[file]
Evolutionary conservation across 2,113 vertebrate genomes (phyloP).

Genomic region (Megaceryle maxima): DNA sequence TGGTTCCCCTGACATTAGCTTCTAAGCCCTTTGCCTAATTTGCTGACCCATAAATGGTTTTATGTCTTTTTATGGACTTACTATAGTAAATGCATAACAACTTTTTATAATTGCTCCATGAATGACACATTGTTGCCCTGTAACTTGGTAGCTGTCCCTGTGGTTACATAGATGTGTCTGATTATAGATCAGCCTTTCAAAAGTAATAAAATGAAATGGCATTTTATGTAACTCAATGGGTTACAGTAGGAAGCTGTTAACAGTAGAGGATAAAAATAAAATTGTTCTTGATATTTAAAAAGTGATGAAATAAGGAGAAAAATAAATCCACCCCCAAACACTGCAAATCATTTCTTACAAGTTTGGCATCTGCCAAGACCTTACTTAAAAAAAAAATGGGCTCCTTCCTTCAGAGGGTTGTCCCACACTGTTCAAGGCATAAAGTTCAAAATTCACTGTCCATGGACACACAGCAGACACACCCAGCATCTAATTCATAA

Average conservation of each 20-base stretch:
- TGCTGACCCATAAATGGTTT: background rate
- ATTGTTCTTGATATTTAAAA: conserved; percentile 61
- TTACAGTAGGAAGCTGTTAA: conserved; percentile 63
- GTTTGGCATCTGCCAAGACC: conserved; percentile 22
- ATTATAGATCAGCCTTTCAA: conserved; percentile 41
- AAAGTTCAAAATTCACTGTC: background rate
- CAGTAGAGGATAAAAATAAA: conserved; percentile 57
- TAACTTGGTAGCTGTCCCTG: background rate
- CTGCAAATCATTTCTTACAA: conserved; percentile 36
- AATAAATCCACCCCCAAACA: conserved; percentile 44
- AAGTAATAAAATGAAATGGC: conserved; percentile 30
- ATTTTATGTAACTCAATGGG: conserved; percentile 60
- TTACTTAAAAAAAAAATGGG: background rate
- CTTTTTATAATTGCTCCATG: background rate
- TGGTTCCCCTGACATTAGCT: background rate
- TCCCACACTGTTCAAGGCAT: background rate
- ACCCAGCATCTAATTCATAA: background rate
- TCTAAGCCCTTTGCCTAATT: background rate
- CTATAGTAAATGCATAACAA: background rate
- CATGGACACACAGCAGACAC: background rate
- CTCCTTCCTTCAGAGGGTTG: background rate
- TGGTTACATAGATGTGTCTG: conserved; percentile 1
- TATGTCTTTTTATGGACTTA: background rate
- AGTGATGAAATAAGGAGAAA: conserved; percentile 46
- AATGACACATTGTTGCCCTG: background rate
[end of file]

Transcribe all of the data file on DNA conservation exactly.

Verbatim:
Evolutionary conservation across 2,113 vertebrate genomes (phyloP).

Genomic region (Megaceryle maxima): DNA sequence TGGTTCCCCTGACATTAGCTTCTAAGCCCTTTGCCTAATTTGCTGACCCATAAATGGTTTTATGTCTTTTTATGGACTTACTATAGTAAATGCATAACAACTTTTTATAATTGCTCCATGAATGACACATTGTTGCCCTGTAACTTGGTAGCTGTCCCTGTGGTTACATAGATGTGTCTGATTATAGATCAGCCTTTCAAAAGTAATAAAATGAAATGGCATTTTATGTAACTCAATGGGTTACAGTAGGAAGCTGTTAACAGTAGAGGATAAAAATAAAATTGTTCTTGATATTTAAAAAGTGATGAAATAAGGAGAAAAATAAATCCACCCCCAAACACTGCAAATCATTTCTTACAAGTTTGGCATCTGCCAAGACCTTACTTAAAAAAAAAATGGGCTCCTTCCTTCAGAGGGTTGTCCCACACTGTTCAAGGCATAAAGTTCAAAATTCACTGTCCATGGACACACAGCAGACACACCCAGCATCTAATTCATAA

Average conservation of each 20-base stretch:
- TGCTGACCCATAAATGGTTT: background rate
- ATTGTTCTTGATATTTAAAA: conserved; percentile 61
- TTACAGTAGGAAGCTGTTAA: conserved; percentile 63
- GTTTGGCATCTGCCAAGACC: conserved; percentile 22
- ATTATAGATCAGCCTTTCAA: conserved; percentile 41
- AAAGTTCAAAATTCACTGTC: background rate
- CAGTAGAGGATAAAAATAAA: conserved; percentile 57
- TAACTTGGTAGCTGTCCCTG: background rate
- CTGCAAATCATTTCTTACAA: conserved; percentile 36
- AATAAATCCACCCCCAAACA: conserved; percentile 44
- AAGTAATAAAATGAAATGGC: conserved; percentile 30
- ATTTTATGTAACTCAATGGG: conserved; percentile 60
- TTACTTAAAAAAAAAATGGG: background rate
- CTTTTTATAATTGCTCCATG: background rate
- TGGTTCCCCTGACATTAGCT: background rate
- TCCCACACTGTTCAAGGCAT: background rate
- ACCCAGCATCTAATTCATAA: background rate
- TCTAAGCCCTTTGCCTAATT: background rate
- CTATAGTAAATGCATAACAA: background rate
- CATGGACACACAGCAGACAC: background rate
- CTCCTTCCTTCAGAGGGTTG: background rate
- TGGTTACATAGATGTGTCTG: conserved; percentile 1
- TATGTCTTTTTATGGACTTA: background rate
- AGTGATGAAATAAGGAGAAA: conserved; percentile 46
- AATGACACATTGTTGCCCTG: background rate